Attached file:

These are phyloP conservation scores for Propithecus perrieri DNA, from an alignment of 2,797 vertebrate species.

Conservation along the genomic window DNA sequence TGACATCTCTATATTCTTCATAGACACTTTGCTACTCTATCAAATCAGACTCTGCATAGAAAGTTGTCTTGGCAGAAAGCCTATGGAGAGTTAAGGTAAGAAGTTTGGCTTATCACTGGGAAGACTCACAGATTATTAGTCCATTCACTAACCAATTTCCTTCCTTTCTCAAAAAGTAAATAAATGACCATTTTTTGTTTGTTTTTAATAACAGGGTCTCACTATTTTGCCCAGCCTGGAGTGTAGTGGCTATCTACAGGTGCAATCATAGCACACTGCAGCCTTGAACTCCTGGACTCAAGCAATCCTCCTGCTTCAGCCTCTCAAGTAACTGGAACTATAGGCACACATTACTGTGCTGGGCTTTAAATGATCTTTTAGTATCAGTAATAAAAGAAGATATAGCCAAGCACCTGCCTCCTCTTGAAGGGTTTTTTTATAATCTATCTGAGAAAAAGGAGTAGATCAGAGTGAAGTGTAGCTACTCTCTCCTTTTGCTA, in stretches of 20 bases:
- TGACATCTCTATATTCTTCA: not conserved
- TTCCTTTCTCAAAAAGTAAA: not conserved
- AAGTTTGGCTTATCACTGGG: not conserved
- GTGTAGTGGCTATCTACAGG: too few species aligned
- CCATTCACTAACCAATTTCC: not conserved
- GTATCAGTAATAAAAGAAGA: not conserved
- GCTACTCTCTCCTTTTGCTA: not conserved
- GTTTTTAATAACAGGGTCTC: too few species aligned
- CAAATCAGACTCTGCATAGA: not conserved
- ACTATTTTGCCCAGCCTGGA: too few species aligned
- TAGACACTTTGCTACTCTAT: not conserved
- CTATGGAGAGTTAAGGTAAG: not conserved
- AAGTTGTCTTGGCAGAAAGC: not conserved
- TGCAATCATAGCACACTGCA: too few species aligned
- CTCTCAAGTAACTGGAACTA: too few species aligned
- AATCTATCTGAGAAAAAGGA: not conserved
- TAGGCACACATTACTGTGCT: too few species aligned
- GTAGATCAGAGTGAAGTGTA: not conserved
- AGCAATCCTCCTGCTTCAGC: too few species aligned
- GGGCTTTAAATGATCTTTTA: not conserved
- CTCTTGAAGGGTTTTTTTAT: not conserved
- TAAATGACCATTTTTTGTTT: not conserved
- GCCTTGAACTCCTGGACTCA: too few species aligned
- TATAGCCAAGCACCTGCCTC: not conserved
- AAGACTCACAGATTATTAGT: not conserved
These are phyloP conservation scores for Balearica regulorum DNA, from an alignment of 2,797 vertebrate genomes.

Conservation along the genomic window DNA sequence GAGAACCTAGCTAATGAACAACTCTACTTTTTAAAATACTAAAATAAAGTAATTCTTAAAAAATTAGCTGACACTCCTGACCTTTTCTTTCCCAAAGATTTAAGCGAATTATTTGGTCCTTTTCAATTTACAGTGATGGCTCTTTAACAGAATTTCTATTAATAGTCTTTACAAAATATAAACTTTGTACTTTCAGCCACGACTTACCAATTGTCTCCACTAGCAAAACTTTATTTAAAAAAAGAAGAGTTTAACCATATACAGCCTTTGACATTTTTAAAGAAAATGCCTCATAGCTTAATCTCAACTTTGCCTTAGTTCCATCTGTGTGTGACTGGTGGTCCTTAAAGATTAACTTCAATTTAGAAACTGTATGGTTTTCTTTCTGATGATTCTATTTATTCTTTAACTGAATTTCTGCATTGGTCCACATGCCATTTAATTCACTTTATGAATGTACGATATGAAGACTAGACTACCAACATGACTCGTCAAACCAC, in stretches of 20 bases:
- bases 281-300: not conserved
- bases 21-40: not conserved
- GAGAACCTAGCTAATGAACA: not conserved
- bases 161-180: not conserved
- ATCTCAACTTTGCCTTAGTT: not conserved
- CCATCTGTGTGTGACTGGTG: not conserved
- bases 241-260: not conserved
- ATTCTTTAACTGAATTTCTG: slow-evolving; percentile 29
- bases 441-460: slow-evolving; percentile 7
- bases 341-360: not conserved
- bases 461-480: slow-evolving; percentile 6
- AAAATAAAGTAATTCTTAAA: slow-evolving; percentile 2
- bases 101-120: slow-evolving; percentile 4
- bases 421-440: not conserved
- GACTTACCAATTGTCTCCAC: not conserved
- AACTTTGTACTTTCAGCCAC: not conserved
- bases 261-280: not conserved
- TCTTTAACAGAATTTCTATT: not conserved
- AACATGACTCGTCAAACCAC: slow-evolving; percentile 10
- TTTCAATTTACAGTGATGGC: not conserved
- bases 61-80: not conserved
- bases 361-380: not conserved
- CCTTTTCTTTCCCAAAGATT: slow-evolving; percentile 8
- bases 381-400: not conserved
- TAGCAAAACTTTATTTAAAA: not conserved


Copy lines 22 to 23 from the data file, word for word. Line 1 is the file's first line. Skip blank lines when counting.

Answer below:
- GGGCTTTAAATGATCTTTTA: not conserved
- CTCTTGAAGGGTTTTTTTAT: not conserved